Virtually every modern business depends on its data and technology infrastructure, meaning a backup and disaster recovery plan is no longer something that’s just nice to have — it’s critical for ensuring business continuity. While no one likes to dwell on the likelihood and potential impact of a disaster occurring, having a backup strategy will give you peace of mind, and here’s how you build one.
#1. Incorporate the cloud
One of the most popular backup methodologies is the 3-2-1 principle, whereby you have three total copies of your data including two kept locally in different storage mediums and one stored remotely. Traditionally, businesses kept archives of their data on tape drives stored in secure off-site facilities, but today the “1” part of the backup principle has almost universally come to refer to the cloud.
Keeping an up-to-date copy of your data in the cloud ensures it stays safe from any localized disaster like a hardware failure, fire, or natural disaster. However, it isn’t enough to just upload a copy of everything to an online storage facility. You still need a documented strategy that includes a clear process for recovering your data. Ideally, you should keep at least two copies in the cloud with different service providers as well.
#2. Define your recovery goals
When people think about backup, they often don’t pay much attention to what they’re actually supposed to do when a disaster happens. If you’re only thinking about backup, you could still end up facing unnecessary disruption following an incident unless you have a documented process for recovering the data.
When defining your recovery goals, there are two main parameters to consider: how much data you can afford to lose, and the maximum amount of time it should take to restore it. These are your recovery point objective (RPO) and recovery time objective (RTO), respectively. You’ll likely want to assign different values to different systems depending on their importance.
#3. Automate the process
It might be technology that usually gets the blame, but when something goes wrong, it’s most often human error that’s the root cause. Manually backing up and synchronizing data isn’t just time-consuming and repetitive, it’s also much riskier, since a single mistake can result in an important file being overwritten by an older version or worse.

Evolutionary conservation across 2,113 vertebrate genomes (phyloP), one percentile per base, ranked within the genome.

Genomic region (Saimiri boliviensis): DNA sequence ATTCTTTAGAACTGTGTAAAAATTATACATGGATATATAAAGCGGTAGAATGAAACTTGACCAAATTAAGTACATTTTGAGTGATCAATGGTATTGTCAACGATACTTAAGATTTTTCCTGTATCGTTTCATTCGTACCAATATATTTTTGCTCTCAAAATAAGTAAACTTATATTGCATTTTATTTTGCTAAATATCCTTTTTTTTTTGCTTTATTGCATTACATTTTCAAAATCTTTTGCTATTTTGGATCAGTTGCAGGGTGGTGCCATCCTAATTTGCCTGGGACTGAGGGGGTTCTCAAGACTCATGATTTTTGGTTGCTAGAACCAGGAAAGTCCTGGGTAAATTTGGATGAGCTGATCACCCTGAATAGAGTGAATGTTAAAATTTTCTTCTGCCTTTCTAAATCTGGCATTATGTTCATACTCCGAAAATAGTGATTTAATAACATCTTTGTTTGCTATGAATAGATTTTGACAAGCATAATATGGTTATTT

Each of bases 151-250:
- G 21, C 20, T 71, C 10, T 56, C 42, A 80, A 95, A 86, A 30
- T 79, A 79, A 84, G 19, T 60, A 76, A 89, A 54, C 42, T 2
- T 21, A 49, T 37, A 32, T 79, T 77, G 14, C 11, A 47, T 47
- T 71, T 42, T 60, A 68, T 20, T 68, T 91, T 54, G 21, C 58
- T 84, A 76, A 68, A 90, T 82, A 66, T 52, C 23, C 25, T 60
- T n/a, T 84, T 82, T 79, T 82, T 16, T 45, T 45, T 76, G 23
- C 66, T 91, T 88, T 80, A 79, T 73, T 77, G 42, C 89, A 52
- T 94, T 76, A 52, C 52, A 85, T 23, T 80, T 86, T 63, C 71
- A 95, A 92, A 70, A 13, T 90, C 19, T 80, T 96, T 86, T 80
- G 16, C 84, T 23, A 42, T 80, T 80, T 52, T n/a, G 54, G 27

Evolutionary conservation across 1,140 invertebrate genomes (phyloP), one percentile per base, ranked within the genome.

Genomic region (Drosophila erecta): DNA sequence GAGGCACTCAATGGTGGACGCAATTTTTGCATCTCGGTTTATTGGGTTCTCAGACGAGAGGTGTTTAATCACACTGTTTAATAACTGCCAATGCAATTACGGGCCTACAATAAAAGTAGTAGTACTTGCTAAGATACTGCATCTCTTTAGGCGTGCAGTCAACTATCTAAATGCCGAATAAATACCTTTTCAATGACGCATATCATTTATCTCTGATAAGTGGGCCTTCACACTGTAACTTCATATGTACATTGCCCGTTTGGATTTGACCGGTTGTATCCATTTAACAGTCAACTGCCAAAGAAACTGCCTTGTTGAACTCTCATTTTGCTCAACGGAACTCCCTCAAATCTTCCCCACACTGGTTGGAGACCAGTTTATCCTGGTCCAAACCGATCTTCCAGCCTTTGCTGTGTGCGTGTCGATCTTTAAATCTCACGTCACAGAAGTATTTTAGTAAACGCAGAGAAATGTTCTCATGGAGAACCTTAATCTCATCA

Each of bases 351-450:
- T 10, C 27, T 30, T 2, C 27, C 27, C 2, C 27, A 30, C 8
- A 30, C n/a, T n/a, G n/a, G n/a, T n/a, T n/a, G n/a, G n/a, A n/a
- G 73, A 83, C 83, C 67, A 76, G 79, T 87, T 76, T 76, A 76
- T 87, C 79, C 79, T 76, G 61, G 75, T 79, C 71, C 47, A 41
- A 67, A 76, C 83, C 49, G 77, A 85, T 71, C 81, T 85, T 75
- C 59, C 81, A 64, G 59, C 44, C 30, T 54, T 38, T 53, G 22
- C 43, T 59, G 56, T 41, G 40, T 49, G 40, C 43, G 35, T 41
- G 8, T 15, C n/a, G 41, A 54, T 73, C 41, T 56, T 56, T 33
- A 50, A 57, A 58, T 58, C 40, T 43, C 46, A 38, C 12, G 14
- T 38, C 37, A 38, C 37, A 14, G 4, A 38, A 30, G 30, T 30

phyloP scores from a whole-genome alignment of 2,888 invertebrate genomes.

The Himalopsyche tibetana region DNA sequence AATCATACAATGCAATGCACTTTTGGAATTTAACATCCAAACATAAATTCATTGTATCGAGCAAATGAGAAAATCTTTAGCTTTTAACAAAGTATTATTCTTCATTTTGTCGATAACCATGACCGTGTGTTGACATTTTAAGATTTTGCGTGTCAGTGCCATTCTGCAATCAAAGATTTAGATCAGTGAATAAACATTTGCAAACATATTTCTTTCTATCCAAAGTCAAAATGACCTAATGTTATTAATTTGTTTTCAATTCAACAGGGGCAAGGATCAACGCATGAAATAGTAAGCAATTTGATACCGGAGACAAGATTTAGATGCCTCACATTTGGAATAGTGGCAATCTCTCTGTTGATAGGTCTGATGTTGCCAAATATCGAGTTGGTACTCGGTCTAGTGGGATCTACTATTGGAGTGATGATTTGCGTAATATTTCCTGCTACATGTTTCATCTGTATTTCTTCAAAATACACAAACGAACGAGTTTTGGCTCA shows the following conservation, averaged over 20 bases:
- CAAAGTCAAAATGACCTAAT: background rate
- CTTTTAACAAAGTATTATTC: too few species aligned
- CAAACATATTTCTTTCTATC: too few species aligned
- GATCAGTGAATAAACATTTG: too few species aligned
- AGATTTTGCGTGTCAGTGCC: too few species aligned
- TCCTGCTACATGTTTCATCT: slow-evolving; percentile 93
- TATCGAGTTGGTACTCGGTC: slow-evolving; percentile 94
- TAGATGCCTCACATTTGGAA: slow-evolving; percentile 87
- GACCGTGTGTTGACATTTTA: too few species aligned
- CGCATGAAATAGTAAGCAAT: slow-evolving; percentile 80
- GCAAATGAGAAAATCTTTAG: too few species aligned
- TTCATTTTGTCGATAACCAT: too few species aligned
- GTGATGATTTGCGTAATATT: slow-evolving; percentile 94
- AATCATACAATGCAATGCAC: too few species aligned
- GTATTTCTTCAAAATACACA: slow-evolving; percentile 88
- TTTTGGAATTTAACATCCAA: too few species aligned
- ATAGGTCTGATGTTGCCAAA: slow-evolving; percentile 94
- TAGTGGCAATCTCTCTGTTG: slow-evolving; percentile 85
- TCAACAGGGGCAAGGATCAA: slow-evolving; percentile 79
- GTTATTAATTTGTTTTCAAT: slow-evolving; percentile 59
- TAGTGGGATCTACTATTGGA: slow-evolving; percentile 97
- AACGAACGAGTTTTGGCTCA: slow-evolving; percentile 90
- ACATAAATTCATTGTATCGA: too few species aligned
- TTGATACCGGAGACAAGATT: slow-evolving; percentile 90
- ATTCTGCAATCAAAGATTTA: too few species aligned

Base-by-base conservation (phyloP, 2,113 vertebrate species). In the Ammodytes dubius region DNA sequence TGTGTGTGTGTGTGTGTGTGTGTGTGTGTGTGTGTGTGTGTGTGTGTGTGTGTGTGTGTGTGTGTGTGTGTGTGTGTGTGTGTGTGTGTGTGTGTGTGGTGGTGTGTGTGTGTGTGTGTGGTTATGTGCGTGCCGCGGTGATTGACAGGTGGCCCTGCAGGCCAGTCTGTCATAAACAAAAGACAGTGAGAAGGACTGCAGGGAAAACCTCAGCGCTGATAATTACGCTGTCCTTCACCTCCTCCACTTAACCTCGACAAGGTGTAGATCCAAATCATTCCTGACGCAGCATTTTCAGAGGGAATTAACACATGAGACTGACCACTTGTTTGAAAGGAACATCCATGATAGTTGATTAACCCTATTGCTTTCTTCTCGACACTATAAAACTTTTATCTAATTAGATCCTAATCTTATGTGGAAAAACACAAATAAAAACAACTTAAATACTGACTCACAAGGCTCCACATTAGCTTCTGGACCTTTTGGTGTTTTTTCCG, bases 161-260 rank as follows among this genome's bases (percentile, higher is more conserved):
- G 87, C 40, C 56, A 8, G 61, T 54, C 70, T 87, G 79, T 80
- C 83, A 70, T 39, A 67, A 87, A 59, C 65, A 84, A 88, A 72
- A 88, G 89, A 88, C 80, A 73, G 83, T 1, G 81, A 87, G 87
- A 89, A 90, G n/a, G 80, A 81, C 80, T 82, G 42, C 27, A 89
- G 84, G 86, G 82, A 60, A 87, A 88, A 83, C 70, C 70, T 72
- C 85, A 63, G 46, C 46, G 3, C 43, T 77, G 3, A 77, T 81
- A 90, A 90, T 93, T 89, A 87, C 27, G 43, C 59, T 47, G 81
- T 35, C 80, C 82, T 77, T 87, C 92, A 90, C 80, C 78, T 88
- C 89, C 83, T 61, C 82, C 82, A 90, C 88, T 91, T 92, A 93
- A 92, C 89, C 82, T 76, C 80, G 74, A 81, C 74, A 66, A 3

Backup and disaster recovery should be fully automated, with archiving jobs being scheduled in advance, preferably to occur outside of office hours to conserve internet bandwidth. This will also free up time for employees, allowing them to focus on more strategic and rewarding tasks.
#4. Have a data retention policy
With new privacy regulations like the EU’s GDPR and California’s Consumer Privacy Act, it’s become a lot more important to maintain visibility into customer data. Consumers now have the right to request the deletion of any personal data in your care, which includes any stored in backup archives. It’s also important from an information management perspective that you limit the amount of data in your care so that you only have what’s potentially useful to your business and you have permission to retain.
That’s why every backup and disaster recovery strategy should incorporate full data life cycle management and privacy by design. This will also make things much easier when it comes to deleting or disclosing data at the request of past and present customers.
#5. Test and update
Backup and disaster recovery plans are worthless if they haven’t been thoroughly tested. It’s essential that you explore how your plan actually works out in a real-world scenario. It’s crucial everyone involved is familiar with their roles and responsibilities and that your plan is up to date with your current technology and information infrastructure. Ideally, your plan should be reviewed and updated at least once per year or whenever you make any significant operational or technological changes.
Complete Document Solutions provides the robust backup and recovery solutions your business needs to keep its digital assets safe. Call us today to find out more and prepare your business for the worst.